As the school year winds down, the anticipation of summer break is a welcome respite for many elementary and high school teachers. Some teachers take the summer to upgrade their education or teach summer school classes, while others spend the time preparing for the next crop of students they’ll teach in the fall.
However, a number of teachers won’t be returning to their classrooms come September, burning out after only a few years of teaching.
According to 2004 figures from the Canadian Teachers’ Federation, roughly 30 per cent of Canadian teachers leave their jobs in the first 5 years. Rob Tierney, a professor in the Department of Language and Literacy Education in UBC’s Faculty of Education, talks about why teachers burnout and what schools can do to retain them.
What’s causing teacher burnout and high turnover rates?
New teachers can be overwhelmed by the workload, especially if they have to teach five to six different courses. Course preparations can take up several hours a day, in addition to daily teaching hours. Building relationships with students can be difficult. In high schools, adolescents tend to challenge authority, which can make teaching an alienating experience. Government mandates and monitoring of test-driven curriculums make many teachers feel restricted or disillusioned about their jobs as educators. In rural and remote areas, the turnover rate can be severe with most teachers leaving after only a year. Most teachers in these settings are outsiders, so they find it difficult to adjust to the lifestyle or become part of the community.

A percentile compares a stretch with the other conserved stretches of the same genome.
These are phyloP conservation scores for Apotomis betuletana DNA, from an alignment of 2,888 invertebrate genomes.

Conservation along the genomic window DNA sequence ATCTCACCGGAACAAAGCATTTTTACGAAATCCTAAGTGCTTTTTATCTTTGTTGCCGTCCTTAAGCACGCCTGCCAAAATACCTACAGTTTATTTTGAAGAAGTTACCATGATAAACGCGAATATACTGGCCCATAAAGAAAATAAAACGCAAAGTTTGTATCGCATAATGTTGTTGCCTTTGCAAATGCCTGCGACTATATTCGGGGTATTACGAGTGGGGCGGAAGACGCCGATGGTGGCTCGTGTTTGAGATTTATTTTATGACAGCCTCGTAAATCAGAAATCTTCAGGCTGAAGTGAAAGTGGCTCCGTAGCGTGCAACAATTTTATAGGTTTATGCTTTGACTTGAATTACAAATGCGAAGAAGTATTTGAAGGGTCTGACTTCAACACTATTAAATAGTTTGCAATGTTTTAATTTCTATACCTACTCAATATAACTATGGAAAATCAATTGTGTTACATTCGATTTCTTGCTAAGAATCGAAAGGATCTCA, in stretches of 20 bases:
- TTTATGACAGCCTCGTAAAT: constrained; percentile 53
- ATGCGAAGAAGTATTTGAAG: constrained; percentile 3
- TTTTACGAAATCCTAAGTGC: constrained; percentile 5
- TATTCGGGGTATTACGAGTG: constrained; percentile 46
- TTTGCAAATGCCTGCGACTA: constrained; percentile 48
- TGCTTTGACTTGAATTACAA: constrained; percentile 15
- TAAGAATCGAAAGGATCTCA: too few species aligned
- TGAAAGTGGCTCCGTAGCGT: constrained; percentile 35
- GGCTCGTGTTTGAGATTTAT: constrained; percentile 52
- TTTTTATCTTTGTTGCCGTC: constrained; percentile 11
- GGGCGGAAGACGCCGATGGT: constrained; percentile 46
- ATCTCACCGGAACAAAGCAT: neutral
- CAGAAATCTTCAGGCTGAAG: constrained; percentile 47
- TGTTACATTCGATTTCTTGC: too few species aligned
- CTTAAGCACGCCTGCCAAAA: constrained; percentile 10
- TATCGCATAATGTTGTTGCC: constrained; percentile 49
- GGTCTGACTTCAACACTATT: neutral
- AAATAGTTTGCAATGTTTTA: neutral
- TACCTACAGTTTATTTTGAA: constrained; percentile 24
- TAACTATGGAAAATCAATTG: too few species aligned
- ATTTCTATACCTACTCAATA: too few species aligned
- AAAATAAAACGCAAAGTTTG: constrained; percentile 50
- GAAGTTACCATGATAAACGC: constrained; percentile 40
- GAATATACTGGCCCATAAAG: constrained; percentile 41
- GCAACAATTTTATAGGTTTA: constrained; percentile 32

How can teacher-turnover be reduced?
Research shows that mentoring and supporting young teachers reduces turnover. They also show stronger satisfaction with teaching as a career. An initiative that works well includes giving time for young teachers to visit other classrooms, to co-teach and observe alongside more experienced teachers. This way, they don’t feel like they are working in isolation. Young teachers can also benefit from a friendlier schedule. This means the same number of teaching hours, but not having to teach as many different courses. Young teachers are typically given the more mundane courses to teach, which can often be the mandatory courses that have larger class sizes. More experienced teachers should step in to help teach some of these courses. One other way to help prevent burnout is to have social workers placed in schools to help build better relationships between the teachers and the community they serve. This helps young teachers feel more connected to their careers.
Teachers often face criticism for not doing enough, or demanding too much. How do you respond to that?
Teaching is an incredibly rewarding experience, but it requires a lot more work than what some may think. It’s convenient for people to blame teachers but we really should be giving credit to our schools for not hemorrhaging more than they are. Public schools are underfunded and professional development opportunities for staff are often the first thing that gets cut in a school’s budget. We need to change how people view teaching, not as a technical skill but as a profession worthy of development.